One also needs to keep the context in mind. Santa Monica already has about 50,000 housing units and more than 3,500 hotel rooms. Even cumulatively, and even if they all get built, the apartment and hotel rooms being proposed for downtown are not going to have significant impacts on traffic. Downtown, with all its transit resources, is the best place to locate development, and downtown traffic is not caused by the housing that’s been built there.
But height is different. Santa Monica needs to have a deep and wide-ranging public conversation before the City changes policies that were adopted 30 years ago to prohibit more high-rises.
For a long time I have opposed high-rise development here. For one, places that don’t have heavy rail transportation infrastructure can’t handle the transportation needs generated by large floor plate skyscrapers: without subways, you get the auto-sewers of Bunker Hill in downtown L.A. I also never liked the “tower in a park” modernist urban design philosophy that isolated so many high-rises from the public on the street. Unfortunately Santa Monica has a number of examples of that from the ’60 and ’70s.
In downtowns and other areas where there is sufficient demand, I have always liked the traditional urban design standards of five and six story buildings — the kind of cities that were built in the pre-elevator era. For this reason I opposed the 22-story towers proposed almost 10 years ago for Santa Monica Place.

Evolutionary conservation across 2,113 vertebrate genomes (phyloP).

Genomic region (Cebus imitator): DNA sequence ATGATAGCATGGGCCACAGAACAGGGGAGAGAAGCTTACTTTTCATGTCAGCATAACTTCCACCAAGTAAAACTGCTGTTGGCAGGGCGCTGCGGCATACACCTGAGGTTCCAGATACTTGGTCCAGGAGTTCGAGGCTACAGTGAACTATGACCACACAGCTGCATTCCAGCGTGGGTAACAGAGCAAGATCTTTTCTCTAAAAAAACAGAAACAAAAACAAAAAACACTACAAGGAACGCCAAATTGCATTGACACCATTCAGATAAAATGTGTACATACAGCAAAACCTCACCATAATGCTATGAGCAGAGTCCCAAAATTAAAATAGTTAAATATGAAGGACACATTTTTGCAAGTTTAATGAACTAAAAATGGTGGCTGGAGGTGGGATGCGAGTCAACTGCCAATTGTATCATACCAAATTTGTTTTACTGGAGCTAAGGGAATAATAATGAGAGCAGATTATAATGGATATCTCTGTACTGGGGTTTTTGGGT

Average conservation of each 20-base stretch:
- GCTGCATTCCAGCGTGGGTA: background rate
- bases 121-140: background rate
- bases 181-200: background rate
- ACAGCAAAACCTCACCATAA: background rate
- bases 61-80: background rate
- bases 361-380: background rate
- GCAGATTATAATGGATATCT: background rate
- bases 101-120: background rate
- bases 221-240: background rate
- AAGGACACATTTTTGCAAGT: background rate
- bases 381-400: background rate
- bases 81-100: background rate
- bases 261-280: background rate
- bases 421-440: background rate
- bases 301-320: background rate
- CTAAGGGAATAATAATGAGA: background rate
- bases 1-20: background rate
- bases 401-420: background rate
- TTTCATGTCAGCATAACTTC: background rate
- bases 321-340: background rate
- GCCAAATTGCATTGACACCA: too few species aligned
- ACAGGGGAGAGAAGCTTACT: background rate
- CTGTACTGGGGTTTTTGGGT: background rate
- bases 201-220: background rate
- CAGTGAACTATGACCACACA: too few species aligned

But I have been rethinking this, at least in certain circumstances. The reason is that a few years ago I visited Vancouver, where they have created a format for urban development that relies a lot on skinny residential towers to provide the density they want while at the same time making the streets more open to air and sunlight and view corridors than what would be the case if development were concentrated in low-rise buildings. Vancouver solved the “tower in a park” problem by putting the towers above low-rise bases that connect with the street, while also providing for good quality public open spaces.
As I said, I have not yet decided whether to support breaking Santa Monica’s 30-year rule against high-rises to allow the three Ocean Avenue projects. The keys are keeping the amount of development (density) more or less the same, but also the quality of design. Urban planning is often about numbers, but aesthetics are important, too. These projects are going to change the skyline overlooking the beach, and they need to look good.
Like a lot of people in Santa Monica I started thinking more positively about the high-rises when I saw Frank Gehry’s preliminary models for the Ocean and Santa Monica Boulevard project. I was unimpressed by the work at the Miramar, but Gehry’s proposal reminded me that beauty can have value all on its own. I’m going to reserve my judgment until I see a better model that would show how all three projects would work (or not work) in concert.
See you tomorrow night, and thanks for reading.